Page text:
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Let’s Play Two

September 8, 2019

Hugh Atkins

I just read Let’s Play Two: The Legend of Mr. Cub, The Life of Ernie Banks by Ron Rapoport. It has been in my to-read stack since Father’s Day, but it was worth the wait. Obviously, this is a biography of the most popular player in Chicago Cubs history, and it is especially timely, as we are 50 years removed from the Cubs collapse in 1969 that opened the door for the Miracle Mets to win the World Series. Let’s Play Two is not merely a biography of Ernie Banks; it is a history of the Cubs during his time with the team. As such, Rapoport devotes a good deal of space to the 1969 pennant race.

Rapoport follows Banks from the days of Banks’ youth in Dallas, Texas, during his time with the Kansas City Monarchs in the Negro Leagues, and, of course, his stellar career with the Cubs. It is well known that, despite hitting 512 home runs, winning two National League Most Valuable Player Awards, playing in 14 All-Star games, and being a first-ballot Hall of Famer, Banks never played in the World Series. While the book points out that Banks was extremely disappointed about having not played in the Fall Classic, he never let it affect his positive personality. Rapoport confirms that Banks was genuinely a good guy; he really loved baseball, and “let’s play two,” was not merely a catchphrase.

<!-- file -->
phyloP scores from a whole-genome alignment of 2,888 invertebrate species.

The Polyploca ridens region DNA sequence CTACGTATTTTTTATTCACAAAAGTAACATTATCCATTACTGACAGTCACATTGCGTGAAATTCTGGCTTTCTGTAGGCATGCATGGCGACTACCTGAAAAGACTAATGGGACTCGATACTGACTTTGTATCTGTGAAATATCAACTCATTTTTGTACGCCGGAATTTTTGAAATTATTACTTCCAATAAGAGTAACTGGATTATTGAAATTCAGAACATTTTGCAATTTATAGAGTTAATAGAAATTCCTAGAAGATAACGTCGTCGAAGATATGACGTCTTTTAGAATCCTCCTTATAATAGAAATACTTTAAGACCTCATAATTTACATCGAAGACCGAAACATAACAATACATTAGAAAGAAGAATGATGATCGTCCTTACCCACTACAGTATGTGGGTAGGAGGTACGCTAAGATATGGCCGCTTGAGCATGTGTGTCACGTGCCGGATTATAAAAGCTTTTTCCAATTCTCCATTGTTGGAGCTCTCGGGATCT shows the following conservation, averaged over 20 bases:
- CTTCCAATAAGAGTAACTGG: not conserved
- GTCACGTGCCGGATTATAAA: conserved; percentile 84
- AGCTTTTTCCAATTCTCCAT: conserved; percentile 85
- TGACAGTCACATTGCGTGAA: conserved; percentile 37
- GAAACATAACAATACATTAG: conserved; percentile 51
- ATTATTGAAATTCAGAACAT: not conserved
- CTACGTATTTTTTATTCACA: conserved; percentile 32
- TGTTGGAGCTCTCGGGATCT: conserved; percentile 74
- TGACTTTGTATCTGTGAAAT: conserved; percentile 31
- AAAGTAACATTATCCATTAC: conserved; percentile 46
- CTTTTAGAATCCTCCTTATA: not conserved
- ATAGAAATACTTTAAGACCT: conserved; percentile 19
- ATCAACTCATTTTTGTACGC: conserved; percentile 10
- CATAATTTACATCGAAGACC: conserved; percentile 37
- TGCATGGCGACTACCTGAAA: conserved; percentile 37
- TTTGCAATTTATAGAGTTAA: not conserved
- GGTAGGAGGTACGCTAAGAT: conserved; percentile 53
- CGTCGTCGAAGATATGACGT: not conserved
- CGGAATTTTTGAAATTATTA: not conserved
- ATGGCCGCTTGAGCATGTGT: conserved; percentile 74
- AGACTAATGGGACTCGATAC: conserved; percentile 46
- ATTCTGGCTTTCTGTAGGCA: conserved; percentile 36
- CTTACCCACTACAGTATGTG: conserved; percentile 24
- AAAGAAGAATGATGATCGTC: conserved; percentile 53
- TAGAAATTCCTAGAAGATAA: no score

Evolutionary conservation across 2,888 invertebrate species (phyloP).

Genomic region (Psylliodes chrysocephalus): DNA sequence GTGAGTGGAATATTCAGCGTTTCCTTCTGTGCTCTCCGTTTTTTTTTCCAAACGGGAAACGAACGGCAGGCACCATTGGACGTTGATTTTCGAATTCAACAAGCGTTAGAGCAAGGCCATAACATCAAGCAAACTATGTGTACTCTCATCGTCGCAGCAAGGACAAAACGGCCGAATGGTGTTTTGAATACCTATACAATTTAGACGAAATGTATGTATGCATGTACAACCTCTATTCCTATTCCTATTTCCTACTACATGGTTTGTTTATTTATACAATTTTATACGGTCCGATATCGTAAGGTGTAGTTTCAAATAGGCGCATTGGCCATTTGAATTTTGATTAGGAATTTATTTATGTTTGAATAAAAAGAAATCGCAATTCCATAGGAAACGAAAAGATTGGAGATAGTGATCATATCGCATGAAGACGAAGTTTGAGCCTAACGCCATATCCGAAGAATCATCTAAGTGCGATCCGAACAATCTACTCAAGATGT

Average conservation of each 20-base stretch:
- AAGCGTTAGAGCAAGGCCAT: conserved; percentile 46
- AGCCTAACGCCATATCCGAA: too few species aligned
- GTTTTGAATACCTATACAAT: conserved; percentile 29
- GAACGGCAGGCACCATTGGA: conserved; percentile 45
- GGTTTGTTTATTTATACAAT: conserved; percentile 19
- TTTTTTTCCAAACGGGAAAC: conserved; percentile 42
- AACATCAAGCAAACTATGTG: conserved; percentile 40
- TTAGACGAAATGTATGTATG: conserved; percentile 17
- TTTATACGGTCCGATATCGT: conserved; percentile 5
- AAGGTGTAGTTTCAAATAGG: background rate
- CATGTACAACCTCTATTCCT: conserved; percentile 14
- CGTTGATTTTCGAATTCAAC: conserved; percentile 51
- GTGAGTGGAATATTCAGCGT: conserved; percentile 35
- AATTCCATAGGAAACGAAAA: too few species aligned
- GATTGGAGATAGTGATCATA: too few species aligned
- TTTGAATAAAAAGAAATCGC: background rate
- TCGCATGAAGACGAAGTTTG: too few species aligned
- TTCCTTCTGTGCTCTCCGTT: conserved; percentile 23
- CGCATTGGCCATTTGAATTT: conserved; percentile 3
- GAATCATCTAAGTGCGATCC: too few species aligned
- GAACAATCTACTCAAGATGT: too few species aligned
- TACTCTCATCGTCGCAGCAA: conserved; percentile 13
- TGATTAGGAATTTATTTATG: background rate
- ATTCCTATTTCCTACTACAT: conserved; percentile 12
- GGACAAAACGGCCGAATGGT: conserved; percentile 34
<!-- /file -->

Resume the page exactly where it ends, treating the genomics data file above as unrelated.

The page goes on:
© 2019 by Ron Rapoport

Rapoport conducted interviews with some of Banks’ great contemporaries. Henry Aaron, Ferguson Jenkins, and Billy Williams all contributed to this book. But I also enjoyed reading the names of lesser-known players from the days of my youth like Bill Hands, Ken Holtzman, Randy Hundley, Rich Nye, and Gene Oliver.

The most interesting part of the book was the coverage of the collapse in 1969–and what a collapse it was. After Holtzman tossed a no-hitter against the Atlanta Braves on August 19, the Cubs led the New York Mets by eight games with just six weeks left in the season, but they ended up finishing eight games back; that’s a 16-game swing. Rapoport covers the details of how it all happened and provides some theories on the possible causes.

The famous Bleacher Bums of Wrigley Field get their due in the book as well, but they don’t come across as the lovable, devoted fans many of today’s Cubs enthusiasts seem to remember them being. In fact, the Bums turned on the Cubs after the collapse. Quotes from players with the Mets and St. Louis Cardinals indicate that the Cubs antics made opponents play harder against the them. Other teams also took umbrage with Ron Santo’s on-field bush-league heel-clicking following a Cub victory.

There is plenty of humor in Let’s Play Two, especially when the book gets to the point when Joe Pepitone joins the Cubs in 1970.

Perhaps the best thing about Let’s Play Two is that it refutes much of the venom Leo Durocher spouted about Banks in his autobiography Nice Guys Finish Last, published in 1975. When Durocher arrived in Chicago as the new manager in 1966, he was jealous of Banks’ popularity; he hated that Banks was known as Mr. Cub. Durocher wanted to be the center of attention, so he set out on a mission to belittle Banks, with the ultimate goal of forcing him out of Chicago, if not out of baseball completely. Banks handled the situation with his trademark grace and never said an unkind word about Durocher.

Love or hate the Chicago Cubs, Ernie Banks was a baseball treasure. Ron Rapoport tells us why in this wonderful book.

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